A quality education is a fundamental human right and it can only be a digital education in today's world. The reality across the developing world, however, is that providers of education either are not acknowledging the crucial role of digital technologies in teaching, or do not have the capacity to provide them. Through our Digital Infrastructure Program, we place the tools to learn and the tools to dream at the fingertips of thousands of future leaders by establishing pioneering primary school computer labs across remote Papua New Guinea.
Since March 2018, when we established the first functional primary school computer lab in all of Papua New Guinea at the Kuta Primary School, we have provided digital learning opportunities for over 8,500 students in eight schools. Each computer lab is supplied with 15 x professionally refurbished laptops and a projector to aid the teaching of ICT classes. The eight computer labs we have established are all in schools across the Western Highlands Province, including Hagen Tee Primary School, the second largest school in the country.
All laptops we place in our digital learning facilities are now professionally refurbished units. All have Microsoft 10 operating systems, Word, Excel, PowerPoint and Outlook, as well as a lifespan of over 1.5 million hours. Our supplier, eWaste IT Recycling, is a fully-licensed data destruction and IT Recycling specialist with a complete range of ISO accreditations. Their reliable products have been faultless thus far in Papua New Guinea, however each unit has remote access software should any difficulties arise.
For most of the students, their lessons with the laptops are the first time they have ever seen a computer. In the past, digital learning provision initiatives conducted by some of the world's largest NGOs have come unstuck when addressing longitudinal challenges. With very low ICT skills across teaching cohorts in Papua New Guinea, we identified that it was not simply enough to hand out laptops. Through our originally-produced Digital Skills Guidebook, we have made a commitment to the long-term ICT skill development of the students and teachers who use the digital learning tools we provide.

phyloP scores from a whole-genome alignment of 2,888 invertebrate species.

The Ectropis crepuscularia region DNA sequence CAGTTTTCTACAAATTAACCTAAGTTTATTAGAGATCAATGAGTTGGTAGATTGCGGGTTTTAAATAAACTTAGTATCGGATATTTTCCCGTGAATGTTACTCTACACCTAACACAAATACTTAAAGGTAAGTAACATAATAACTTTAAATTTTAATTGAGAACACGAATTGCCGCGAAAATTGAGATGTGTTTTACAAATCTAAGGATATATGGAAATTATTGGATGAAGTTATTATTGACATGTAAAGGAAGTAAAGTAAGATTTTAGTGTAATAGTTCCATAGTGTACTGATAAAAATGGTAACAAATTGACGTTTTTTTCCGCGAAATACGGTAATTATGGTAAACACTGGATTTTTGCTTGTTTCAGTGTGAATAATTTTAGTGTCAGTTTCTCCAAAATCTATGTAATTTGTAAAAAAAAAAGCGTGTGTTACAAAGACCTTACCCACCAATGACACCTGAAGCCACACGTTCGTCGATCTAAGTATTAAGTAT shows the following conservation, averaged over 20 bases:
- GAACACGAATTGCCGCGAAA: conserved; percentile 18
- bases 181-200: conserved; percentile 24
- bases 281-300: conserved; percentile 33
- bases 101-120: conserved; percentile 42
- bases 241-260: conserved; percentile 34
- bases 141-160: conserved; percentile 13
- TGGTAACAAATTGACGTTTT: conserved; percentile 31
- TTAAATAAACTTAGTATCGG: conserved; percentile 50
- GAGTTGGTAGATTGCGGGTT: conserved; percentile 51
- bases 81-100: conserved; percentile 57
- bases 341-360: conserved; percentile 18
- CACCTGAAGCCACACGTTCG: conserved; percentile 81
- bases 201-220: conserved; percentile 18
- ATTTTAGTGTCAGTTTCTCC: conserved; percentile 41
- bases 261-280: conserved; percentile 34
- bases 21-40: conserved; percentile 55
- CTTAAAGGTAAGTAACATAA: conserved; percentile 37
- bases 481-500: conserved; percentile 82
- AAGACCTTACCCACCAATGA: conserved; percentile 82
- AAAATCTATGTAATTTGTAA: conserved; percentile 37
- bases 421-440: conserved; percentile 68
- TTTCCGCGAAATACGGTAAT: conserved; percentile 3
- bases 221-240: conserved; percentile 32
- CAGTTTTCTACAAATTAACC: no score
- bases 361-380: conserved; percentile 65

Bilingual (English & Tok-Pisin) and highly illustrative, we have tailored our Digital Skills Guidebook to serve as a teaching and learning guide for the basics of computing. One copy per laptop is provided in all of our computer labs in both print and digital form. As our resources increase, so too will our ability to assist schools in providing quality digital education. We envisage teacher training classes and local digital learning consultants moving between schools enhancing capacity. We want to create a digitally-literate society across Papua New Guinea and bring the country to the favourable side of the digital divide. We want to replicate our model in all of the 3,500 schools across the country.
In 2019, with the support of Komatsu Australia, we established computer labs at the Ulga, Minimp and Rebiamul Primary Schools, providing digital learning opportunities to over 3,000 students. Rebiamul Primary School has made exemplary use of the devices, rolling out ICT classes almost immediately.
In 2018, Founder & Chairman, Jack Growden, and founding board member, O'Keefe Easzon, traveled three hours from Mount Hagen to one of the province's most remote schools, Lumusa Primary School, to present 12 devices. Beginning an extraordinary presentation, members of the community chaired Jack and O'Keefe through the village to thank them for bringing the world of digital opportunities to their children's fingertips.
On September 17th 2017, LiteHaus was born as Jack Growden donated his laptop and promised to return to the Kuta Primary School with 12 more. Six months later, he returned and opened the first functional computer lab in the Western Highlands before a crowd of 500 people. Kuta Primary School has since opened a purpose-built classroom to house the devices.